How to fix No Input Signal error message
If your computer monitor is displaying the error message "No Input Signal," follow the steps in the sections below.
Tip: This document is for troubleshooting the "no input signal" message when connecting a monitor to a desktop computer. If you are using a laptop, see our steps on connecting a monitor to a laptop.
Note: To connect to a TV, see our page on how to connect a computer to a TV or projector.
Computer not transmitting signal
Make sure the computer has power. If the computer has turned off, it will not be transmitting a signal and cause the "no input signal" message.
Monitor not connected properly
Verify that the monitor is properly connected in the back of the monitor, as well as to the back of the computer. The monitor video cable will connect to the back of your computer using either a VGA connector or DVI connector. The pictures below are an example of a VGA cable and the connector on the video card.
If the monitor appears to be connected properly, verify the monitor cable is not loose by disconnecting the cable from the back of the monitor and then reconnect the cable. It's also a good idea to rock the cable back and forth to make sure it's not just loose.
Tip: When disconnecting the cable, make sure none of the cable's pins are bent by examining the end of the cable. If any of the cable's pins are bent or broken, the cable may be defective and should be replaced.
Next, disconnect the monitor cable from the back of the computer and then reconnect the cable. When connecting the cable to the computer, ensure the cable connection is tight. With a VGA style connector, like the one shown above, this cable has screws that can be tightened to hold the connector in place.
Tip: Some computers may have onboard video, as well as an expansion video card. When working with this type of computer, you'll have two different connections for your monitor on the back of your computer. If you see more than one VGA or DVI connector and the monitor is not working, try the other connector.
Incorrect input selected
Some newer monitors are capable of connecting to a computer using a VGA or DVI connector. For these types of monitors, the correct input selection needs to be used. Access the settings on the monitor using the buttons on the front or bottom edge of the monitor. Look for options to select the type of connector being used, either VGA or DVI, and select the correct input being used for your monitor to connect to your computer.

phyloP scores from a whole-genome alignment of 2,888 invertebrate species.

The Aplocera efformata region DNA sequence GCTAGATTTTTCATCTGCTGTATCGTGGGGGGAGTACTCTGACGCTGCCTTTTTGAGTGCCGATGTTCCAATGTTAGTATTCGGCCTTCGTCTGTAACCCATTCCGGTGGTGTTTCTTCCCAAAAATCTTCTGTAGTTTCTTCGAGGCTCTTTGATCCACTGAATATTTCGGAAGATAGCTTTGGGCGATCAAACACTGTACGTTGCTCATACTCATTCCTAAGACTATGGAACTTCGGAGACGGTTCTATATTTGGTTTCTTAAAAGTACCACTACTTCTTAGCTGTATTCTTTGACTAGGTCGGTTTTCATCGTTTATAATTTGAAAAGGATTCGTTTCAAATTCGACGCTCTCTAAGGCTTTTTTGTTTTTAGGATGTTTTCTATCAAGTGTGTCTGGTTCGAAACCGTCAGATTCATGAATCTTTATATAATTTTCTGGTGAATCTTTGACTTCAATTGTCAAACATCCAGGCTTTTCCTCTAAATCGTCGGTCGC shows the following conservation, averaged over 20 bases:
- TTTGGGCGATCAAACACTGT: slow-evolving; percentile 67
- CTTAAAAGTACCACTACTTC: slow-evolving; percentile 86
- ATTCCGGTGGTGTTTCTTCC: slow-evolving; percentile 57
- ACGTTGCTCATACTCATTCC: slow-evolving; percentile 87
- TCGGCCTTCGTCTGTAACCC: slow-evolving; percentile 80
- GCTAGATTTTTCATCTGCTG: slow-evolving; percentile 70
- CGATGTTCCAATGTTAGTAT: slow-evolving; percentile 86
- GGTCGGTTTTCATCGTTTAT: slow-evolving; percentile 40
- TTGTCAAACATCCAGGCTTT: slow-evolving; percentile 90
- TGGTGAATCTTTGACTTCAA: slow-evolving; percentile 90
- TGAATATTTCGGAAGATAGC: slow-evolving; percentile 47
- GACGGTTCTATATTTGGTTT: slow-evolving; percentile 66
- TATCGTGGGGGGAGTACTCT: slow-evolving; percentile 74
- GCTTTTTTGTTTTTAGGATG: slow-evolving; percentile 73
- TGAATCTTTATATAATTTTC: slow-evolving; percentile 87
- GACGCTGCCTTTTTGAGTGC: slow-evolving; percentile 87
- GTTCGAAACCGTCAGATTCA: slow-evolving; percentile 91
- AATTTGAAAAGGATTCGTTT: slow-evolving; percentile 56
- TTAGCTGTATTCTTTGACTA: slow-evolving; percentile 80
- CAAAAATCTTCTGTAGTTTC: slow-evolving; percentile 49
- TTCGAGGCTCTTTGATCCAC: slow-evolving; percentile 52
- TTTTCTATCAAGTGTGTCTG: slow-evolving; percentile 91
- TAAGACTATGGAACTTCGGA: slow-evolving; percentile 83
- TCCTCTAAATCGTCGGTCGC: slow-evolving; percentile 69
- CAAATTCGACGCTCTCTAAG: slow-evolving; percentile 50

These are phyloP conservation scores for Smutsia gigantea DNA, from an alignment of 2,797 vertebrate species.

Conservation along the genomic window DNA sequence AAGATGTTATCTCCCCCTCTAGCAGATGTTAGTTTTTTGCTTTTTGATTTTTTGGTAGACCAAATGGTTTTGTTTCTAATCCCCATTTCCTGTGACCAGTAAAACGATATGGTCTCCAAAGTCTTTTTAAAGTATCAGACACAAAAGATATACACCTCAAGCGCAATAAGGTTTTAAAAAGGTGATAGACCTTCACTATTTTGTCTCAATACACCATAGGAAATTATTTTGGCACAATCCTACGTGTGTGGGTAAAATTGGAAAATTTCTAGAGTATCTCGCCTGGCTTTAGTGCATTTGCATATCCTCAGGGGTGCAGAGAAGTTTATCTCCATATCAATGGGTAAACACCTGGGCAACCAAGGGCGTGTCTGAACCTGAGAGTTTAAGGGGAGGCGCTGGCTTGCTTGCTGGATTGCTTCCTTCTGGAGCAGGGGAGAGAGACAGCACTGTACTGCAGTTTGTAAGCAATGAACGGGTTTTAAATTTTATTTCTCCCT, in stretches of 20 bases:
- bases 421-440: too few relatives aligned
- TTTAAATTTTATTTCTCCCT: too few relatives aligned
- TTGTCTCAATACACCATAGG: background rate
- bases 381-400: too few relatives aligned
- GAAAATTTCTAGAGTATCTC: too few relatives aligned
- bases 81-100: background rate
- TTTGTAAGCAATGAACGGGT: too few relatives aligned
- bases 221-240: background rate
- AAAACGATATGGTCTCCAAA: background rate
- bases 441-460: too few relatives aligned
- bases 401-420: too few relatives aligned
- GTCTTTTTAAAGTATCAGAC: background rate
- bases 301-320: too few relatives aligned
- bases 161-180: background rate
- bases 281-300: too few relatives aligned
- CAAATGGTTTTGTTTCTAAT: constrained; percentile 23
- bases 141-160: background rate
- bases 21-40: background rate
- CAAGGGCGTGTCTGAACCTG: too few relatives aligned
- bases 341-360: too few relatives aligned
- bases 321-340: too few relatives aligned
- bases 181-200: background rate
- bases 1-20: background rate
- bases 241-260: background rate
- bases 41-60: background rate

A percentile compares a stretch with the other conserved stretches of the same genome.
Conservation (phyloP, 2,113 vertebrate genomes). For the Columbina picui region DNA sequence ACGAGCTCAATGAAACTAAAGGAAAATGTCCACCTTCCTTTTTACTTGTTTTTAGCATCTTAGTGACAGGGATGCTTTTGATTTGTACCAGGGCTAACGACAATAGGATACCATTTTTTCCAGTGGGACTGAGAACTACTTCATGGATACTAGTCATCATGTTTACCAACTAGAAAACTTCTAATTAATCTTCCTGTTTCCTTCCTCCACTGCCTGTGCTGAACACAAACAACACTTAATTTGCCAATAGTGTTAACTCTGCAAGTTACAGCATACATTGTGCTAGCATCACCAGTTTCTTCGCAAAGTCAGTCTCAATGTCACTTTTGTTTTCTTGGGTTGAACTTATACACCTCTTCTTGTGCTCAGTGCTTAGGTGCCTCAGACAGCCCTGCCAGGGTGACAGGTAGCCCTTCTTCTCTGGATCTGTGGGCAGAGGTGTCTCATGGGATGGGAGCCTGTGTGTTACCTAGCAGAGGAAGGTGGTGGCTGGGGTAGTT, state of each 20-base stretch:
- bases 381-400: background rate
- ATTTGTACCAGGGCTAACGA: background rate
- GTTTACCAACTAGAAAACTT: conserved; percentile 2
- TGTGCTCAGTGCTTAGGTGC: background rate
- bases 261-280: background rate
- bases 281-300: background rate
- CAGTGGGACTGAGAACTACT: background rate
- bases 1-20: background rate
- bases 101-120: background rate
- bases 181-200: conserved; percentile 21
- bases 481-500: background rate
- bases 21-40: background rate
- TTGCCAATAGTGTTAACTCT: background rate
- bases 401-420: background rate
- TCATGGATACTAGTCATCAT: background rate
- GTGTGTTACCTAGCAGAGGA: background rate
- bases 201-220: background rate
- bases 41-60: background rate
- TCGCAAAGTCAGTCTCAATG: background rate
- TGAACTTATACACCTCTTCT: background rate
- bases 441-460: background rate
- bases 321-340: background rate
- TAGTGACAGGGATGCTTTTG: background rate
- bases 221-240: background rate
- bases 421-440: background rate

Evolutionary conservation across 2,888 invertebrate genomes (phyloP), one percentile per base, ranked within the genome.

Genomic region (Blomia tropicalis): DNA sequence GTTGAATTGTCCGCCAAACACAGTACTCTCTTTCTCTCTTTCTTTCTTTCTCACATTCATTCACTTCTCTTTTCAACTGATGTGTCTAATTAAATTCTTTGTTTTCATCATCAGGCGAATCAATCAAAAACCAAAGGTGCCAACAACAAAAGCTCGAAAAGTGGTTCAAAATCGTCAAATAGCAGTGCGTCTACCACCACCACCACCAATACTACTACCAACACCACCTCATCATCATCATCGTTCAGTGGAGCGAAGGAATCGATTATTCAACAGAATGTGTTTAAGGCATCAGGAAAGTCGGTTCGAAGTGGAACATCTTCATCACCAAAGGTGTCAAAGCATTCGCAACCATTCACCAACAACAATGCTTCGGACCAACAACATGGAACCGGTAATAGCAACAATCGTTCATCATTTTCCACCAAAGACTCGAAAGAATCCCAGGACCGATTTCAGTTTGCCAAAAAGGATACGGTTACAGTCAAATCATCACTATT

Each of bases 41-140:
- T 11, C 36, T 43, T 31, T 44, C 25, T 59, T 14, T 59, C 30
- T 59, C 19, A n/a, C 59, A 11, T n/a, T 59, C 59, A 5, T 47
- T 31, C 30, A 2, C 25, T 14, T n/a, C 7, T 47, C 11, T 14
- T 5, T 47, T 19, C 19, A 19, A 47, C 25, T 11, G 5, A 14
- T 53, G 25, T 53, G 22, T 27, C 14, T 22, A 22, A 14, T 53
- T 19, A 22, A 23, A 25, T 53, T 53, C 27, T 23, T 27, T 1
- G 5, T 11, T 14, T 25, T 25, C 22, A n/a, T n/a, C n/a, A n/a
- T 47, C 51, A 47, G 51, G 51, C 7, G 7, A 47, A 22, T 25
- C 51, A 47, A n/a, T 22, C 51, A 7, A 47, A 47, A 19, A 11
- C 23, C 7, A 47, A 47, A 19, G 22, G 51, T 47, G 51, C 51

If the connections appear to be correct, either the monitor or the video card is bad. It's also possible the motherboard in the computer is defective, preventing a signal from getting to the video card and monitor. To test what component is bad, either connect a different monitor to your computer or connect your monitor to a different computer. We recommend testing the motherboard for any issues as well.
- If another monitor works on your computer, the monitor is bad.
- If your monitor works on another computer, your video card may be having issues. Troubleshoot the video card to determine if it is the cause of the problem.
Computer not posting
Verify your computer is getting past the POST process and that it is starting up. The "No input signal" message can sometimes appear if the POST process if failing and the computer cannot start up.
If the POST process is failing and the computer is not starting up, it is possible the motherboard could be at fault. A short in the motherboard or a bad capacitor are common causes for a computer motherboard to not pass the POST process.
Monitor works for a while, then loses signal
If the monitor works for a while, then stops working and displays the "No input signal" message, the monitor may be overheating. In the event of overheating, the monitor will stop working to try and prevent further damage.
Fixing a monitor that is overheating is generally not worthwhile. The cost to fix it will likely be more than the cost of buying a new monitor. For that reason, we recommend replacing an overheating monitor.